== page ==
It’s not the sheer titanic energy of “Battery”, but that’s a start.  It is an album of dark tones, but these are not black.  The tones are red and deep orange, angry, aggressive colors to scribble on the walls when needing release.  With brief exceptions during the title track and “Welcome Home (Sanitarium)” this album wraps coarse hands around your neck and throttles you like a rag doll.  These two tracks offer another layer of heaviness despite the relative calm of the music and that has to do with subject matter.  Addiction and institutionalization, both of which were real dangers for many of the metal heads I knew who walked a razor’s edge of drink and drug abuse in a society that just didn’t understand their iconoclasm.  These were heavy subjects indeed. 
But as time moves on I’m convinced that the heaviest song on the album is “The Thing That Should Not Be”.  Its themes and subject matter were taken right out of horror author H.P. Lovecraft’s nautically-themed fiction.  As a matter of fact, this song as well as the instrumental “The Call of Ktulu” from Metallica’s previous album ‘Ride the Lightning’ served as my introduction to the master of horror.  No author is heavier than Lovecraft and Metallica was taking the words right out of his mouth long before it became a heavy metal staple to do so.  You might say that this song introduced Lovecraft inspired lyrics as a heavy metal trope.  Now that’s heavy.  And you know something else?  There ain’t nobody I know that doesn’t like the eight minute instrumental “Orion”.
Heaviness becomes an addiction.  Just ask Mr. Headbanger.  Once a certain weight has been established in the ears, there’s no going back to lighter fare.  It’s almost as if the body itself adjusts to the pressure of heavy music and may die if emerging too quickly while having to listen to, say, the pop music station at work.  It sure feels that way to me.  But there was one other guy in high school who it seemed went too far.  He was a guy who hit his head and it changed his personality completely, like Fred Flintsone.  By the time I knew him he wore his hair in a red dyed spikey Mohawk and painted mascara lightning bolts from his eyes.  I tried to get him to listen to ‘Master of Puppets’ one day in class but he shook it off, claiming Slayer as his benchmark.  Nothing less than Slayer, it seemed would ‘get him off’.  I wonder now what the heaviest album he’d ever heard was.  Is Slayer heavier than early Metallica?  I don’t know.  They’re certainly more abrasive but the tone on ‘Master of Puppets’ was certainly heavier and besides, Tom Araya may be ‘the man’, but Cliff Burton was THE MAN.  No bassist was ever heavier than Cliff and he did it without much rumble, just heavy distortion, a mass of hair in the face and wildly thrashing fingers (RIP Cliff).  This album was the ultimate combination of tone, subject matter, mood and most importantly good riffs and good tunes and it has proved to be endlessly inspiring.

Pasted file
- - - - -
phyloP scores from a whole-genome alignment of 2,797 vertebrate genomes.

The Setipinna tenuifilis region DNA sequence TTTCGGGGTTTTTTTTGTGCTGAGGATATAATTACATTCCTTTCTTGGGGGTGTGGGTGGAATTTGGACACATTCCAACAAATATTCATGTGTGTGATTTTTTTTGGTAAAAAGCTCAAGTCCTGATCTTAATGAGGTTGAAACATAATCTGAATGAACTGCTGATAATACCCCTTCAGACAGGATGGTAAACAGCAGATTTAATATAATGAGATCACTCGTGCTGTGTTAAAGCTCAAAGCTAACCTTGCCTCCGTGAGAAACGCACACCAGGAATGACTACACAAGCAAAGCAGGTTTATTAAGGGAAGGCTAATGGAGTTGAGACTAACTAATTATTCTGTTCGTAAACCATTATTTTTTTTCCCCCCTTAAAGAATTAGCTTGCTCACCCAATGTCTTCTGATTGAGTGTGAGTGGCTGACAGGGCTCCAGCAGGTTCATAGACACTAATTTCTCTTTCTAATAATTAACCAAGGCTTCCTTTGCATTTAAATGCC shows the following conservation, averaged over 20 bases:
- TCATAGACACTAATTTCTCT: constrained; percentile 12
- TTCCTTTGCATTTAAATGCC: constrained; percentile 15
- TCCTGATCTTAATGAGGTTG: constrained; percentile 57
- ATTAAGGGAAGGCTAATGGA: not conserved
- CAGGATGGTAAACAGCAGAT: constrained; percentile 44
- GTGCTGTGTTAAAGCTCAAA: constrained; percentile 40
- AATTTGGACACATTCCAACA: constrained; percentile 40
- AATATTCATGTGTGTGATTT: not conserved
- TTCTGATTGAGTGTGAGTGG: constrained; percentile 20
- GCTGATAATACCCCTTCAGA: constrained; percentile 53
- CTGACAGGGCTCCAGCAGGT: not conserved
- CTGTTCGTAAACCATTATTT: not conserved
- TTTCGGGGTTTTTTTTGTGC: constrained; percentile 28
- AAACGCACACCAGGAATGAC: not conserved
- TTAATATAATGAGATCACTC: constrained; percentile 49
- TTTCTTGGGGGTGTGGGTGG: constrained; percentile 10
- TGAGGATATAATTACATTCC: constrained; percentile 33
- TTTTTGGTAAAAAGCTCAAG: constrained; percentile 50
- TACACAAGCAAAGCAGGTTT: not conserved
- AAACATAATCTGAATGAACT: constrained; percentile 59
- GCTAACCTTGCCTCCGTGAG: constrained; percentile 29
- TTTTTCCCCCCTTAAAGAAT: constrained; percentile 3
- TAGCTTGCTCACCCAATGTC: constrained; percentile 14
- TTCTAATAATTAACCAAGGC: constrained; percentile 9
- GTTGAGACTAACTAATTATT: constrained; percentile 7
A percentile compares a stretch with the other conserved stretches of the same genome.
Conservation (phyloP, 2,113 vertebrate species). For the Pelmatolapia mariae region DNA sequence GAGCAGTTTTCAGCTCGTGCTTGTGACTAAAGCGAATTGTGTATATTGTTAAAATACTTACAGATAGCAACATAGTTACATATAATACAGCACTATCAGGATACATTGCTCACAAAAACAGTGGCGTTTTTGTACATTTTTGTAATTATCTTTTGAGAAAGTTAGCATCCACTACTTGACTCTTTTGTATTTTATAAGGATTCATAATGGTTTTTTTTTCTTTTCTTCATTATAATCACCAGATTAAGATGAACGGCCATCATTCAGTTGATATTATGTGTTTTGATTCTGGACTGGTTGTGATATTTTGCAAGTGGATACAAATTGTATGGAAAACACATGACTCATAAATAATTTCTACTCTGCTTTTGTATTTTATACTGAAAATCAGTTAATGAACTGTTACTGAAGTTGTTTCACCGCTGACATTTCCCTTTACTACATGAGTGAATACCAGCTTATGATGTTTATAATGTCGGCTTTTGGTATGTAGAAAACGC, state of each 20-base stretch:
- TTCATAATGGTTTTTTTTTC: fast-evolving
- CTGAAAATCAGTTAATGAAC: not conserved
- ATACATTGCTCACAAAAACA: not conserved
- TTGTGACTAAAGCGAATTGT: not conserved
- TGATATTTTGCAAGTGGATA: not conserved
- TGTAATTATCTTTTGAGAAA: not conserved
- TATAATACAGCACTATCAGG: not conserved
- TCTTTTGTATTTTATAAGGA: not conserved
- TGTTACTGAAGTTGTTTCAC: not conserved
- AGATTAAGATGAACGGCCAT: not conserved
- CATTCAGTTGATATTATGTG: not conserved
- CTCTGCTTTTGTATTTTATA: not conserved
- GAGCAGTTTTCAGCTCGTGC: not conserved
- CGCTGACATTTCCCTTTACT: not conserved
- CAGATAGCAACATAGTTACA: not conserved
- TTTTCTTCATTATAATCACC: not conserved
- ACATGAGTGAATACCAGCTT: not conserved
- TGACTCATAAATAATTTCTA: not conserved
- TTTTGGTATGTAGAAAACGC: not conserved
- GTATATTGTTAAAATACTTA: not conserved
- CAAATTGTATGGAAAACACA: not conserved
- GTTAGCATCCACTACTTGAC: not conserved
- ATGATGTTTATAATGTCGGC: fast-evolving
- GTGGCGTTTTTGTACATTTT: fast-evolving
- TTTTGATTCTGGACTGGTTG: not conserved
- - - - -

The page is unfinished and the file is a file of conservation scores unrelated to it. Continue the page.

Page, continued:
Whenever we’d be jamming and the ideas would start to dry up or the energy would start to flag, a distinctive DRN!! would slash through the silence like a swashbuckling strike.  I would peek over my cymbals at my guitarist who would be giving me an intense stare.  DRN-DRN-DRNNNNNN!!! his only response to my silent inquiry.  We’d get back on the horse with “Master of Puppets” alright and start to jam again, every single time.
DRN!!!! DRN-DRN-DRNNNN!!!!  Jubbadubbadabubbada-DRN-DRN-DRN!  Jubbadubbadabubbada-DRN-DRN-DRN – DRN-DRN!!!!!!!!!
-- LK Ultra